UN Must Appoint Envoy For Statelessness, Charity Urges

UN Must Appoint Envoy For Statelessness, Charity Urges

The UN must appoint a special envoy to tackle the “global crisis” of statelessness which has led to people in the UK and across the world being denied their basic human rights, a charity has urged. 

The International Observatory for Human Rights (IOHR) is campaigning for the creation of a new UN representative to apply pressure on countries, such as the UK, who have been actively engaged in stripping people of their citizenship.

The UN estimates that worldwide around 12 million people are stateless, however the true figure is not known.

But, speaking at a World Statelessness Conference last month, the UNHCR’s Carol Butcher estimated that figure could be as high as 45 million.

“The reason we are campaigning for a UN special envoy on statelessness is because of the scale of the global crisis, which is born of people being stripped of their citizenship,” Valerie Peay, the IOHR’s director, told RightsInfo. “The UK has a duty as a progressive western society to lead the way when it comes to human rights issues such as this.”

Statelessness And The UK


Home Secretary Sajid Javid. Image Credit: FCO/Wikimedia

Home Secretary Sajid Javid’s decision to strip 19-year-old Shamima Begum of her British citizenship in February this year placed this issue of statelessness in the headlines for weeks.

Begum, aged 15, travelled to Syria from her home in east London after being groomed online to become an Isis bride. She remains stuck in a Kurdish-run refugee camp following the group’s demise.

Mr Javid’s move set a “worrying precedent”, Ms. Peay said.

This is just one example of how making a person stateless can have a devastating impact.

Valerie Peay, Director of The International Observatory for Human Rights

“Making a person stateless is a breach of international law and although the British government has claimed Ms Begum has access to inherited Bangladeshi citizenship, the authorities in that country have denied responsibility for this young woman.

“While this debate between countries rumbles on, a woman who until very recently held a British passport remains in a refugee camp without any of the human rights being a citizen of any country affords.
“This is just one example of how making a person stateless can have a devastating impact, but Syria is not the only place where citizenship stripping is taking place.”

The UK does not collect information on stateless people in its census but the Home Office does record it in its detention and asylum statistics, among other areas.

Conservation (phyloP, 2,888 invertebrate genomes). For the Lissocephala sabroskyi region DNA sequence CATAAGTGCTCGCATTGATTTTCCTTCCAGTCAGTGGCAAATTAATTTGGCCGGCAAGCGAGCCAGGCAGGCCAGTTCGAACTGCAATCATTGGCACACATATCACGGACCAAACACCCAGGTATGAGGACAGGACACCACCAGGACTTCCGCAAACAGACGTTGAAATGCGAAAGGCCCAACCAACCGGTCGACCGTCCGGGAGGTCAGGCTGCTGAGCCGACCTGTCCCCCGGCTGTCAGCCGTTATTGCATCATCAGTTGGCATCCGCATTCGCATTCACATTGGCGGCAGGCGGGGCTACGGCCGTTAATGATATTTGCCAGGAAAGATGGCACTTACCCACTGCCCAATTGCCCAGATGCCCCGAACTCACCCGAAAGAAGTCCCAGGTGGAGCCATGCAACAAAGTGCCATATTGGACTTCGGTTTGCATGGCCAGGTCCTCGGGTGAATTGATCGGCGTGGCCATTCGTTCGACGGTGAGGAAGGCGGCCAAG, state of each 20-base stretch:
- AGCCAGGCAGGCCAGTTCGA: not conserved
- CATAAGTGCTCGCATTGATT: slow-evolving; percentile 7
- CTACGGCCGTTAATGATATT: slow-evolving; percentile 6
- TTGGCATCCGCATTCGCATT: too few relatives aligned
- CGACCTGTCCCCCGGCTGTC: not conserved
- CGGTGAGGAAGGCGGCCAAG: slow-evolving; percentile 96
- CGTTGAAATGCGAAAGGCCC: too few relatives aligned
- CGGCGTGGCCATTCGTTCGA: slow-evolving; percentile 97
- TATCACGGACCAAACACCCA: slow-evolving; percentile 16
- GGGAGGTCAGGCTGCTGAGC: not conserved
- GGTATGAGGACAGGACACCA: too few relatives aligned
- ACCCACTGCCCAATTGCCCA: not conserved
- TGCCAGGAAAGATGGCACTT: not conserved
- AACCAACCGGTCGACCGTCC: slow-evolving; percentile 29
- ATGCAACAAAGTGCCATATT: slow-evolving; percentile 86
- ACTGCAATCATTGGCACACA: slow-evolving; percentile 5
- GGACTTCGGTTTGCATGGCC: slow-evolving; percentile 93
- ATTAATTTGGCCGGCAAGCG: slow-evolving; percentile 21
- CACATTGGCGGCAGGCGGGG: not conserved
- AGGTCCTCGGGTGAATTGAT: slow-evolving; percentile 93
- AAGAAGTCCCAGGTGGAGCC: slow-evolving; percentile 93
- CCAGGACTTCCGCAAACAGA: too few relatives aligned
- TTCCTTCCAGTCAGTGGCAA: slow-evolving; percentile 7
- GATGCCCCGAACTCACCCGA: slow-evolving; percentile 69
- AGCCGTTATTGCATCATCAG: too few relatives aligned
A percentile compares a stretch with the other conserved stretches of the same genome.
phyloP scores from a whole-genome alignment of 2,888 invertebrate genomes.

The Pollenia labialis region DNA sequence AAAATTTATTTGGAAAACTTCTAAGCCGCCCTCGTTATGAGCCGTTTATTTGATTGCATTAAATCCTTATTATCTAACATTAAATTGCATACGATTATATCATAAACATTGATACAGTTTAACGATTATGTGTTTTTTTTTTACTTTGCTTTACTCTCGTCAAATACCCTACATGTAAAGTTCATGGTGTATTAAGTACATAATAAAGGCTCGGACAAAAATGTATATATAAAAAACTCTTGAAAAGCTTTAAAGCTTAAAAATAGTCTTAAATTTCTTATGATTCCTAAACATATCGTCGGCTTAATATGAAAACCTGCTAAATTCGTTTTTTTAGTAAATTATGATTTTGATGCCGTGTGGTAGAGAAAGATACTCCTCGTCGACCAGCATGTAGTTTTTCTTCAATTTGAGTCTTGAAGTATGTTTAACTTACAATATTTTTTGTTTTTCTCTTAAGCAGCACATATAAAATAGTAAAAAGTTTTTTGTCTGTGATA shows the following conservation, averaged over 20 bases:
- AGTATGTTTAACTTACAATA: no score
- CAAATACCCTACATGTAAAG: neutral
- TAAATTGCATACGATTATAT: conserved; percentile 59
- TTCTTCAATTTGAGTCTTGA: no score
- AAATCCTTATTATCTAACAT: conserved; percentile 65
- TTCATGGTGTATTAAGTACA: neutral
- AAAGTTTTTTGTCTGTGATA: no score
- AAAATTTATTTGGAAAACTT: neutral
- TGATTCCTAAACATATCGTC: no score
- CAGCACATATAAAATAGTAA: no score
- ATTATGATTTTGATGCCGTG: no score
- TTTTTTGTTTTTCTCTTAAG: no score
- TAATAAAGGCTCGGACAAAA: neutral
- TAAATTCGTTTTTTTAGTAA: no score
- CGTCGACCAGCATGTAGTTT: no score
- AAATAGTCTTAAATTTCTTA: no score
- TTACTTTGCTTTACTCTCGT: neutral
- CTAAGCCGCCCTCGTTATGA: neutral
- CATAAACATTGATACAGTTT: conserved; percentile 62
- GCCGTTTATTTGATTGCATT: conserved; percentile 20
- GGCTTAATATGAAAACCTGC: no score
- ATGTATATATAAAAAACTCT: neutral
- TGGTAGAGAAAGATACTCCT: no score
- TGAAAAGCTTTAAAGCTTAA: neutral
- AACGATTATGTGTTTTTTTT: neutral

Figures analysed by the Statelessness Index indicate that 184 stateless people were granted asylum or other protection in the UK 2017; 413 in 2016; and 502 in 2015.

However, the Index adds that “these figures may not be accurate, however, as statelessness is not always adequately assessed in the asylum context, and some people are attributed a nationality they do not have”.

Statelessness And The Hostile Environment

Image Credit: Global Justice Now/Flickr
The UK’s hostile environment policy has made it more difficult for stateless people to get access to basic human rights by becoming a citizen of the UK, Ms. Peay told RightsInfo.
Almost 900 children classified as stateless were forced to pay Home Office immigration fees for their UK citizenship application last year, data obtain by Citizens UK revealed.

Fees for immigration and nationality applications have risen steadily since 2010 under the hostile environment policy, Ms. Peay added.

“The reason this situation exists is because the government has designed it this way. Years of the hostile environment policy has seen the cost of citizenship applications soar – particularly for children.

“Since 2014, the price of child citizenship applications has risen from £670 to the £1,012 which children under-18 must pay today; just to apply. It’s a non-refundable fee for an application which has no guarantee of success and selection criteria which seems to vary on a political whim.”

What Could A UN Envoy For Statelessness Do?

The United Nations Headquarters. Image Credit: Pixabay.

UN envoys are the most senior and most well-known staff that can speak within the UN Secretary-General.

Their role is distinct from the role of UN advisers, who are experts that conduct research behind-the-scenes.

“A UN special envoy would bring focus to this issue which is affecting more and more people,” Ms. Peay said.

[Stateless people] are denied education, healthcare, housing, employment, social welfare, and in some cases they are even unable to marry.

Valerie Peay, Director of The International Observatory for Human Rights

“With this help, better support can be given to those who have been made stateless and pressure can be applied to nation states who are actively engaged in citizenship stripping.”

She added that it could help to obtain more reliable data on the on stateless peoples of the world.

“Without the anchor of life documents, starting with a birth certificate and a passport, stateless people do not have access to the same protections as individuals who do hold a nationality,” she said. “They are denied education, healthcare, housing, employment, social welfare, and in some cases they are even unable to marry.”

Featured Image Credit: Chris Fleming / Flickr.

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About the Author

Aaron Walawalkar

News and Digital Editor
Aaron is an NCTJ-accredited multimedia journalist focussing on human rights. His extensive reporting on rough sleeping in east London has been nominated for multiple awards. He has worked for regional and national newspapers and produced illustrations, infographics and videos for humanitarian organisation RedR UK. View all posts by Aaron Walawalkar.
UN Must Appoint Envoy For Statelessness, Charity Urges
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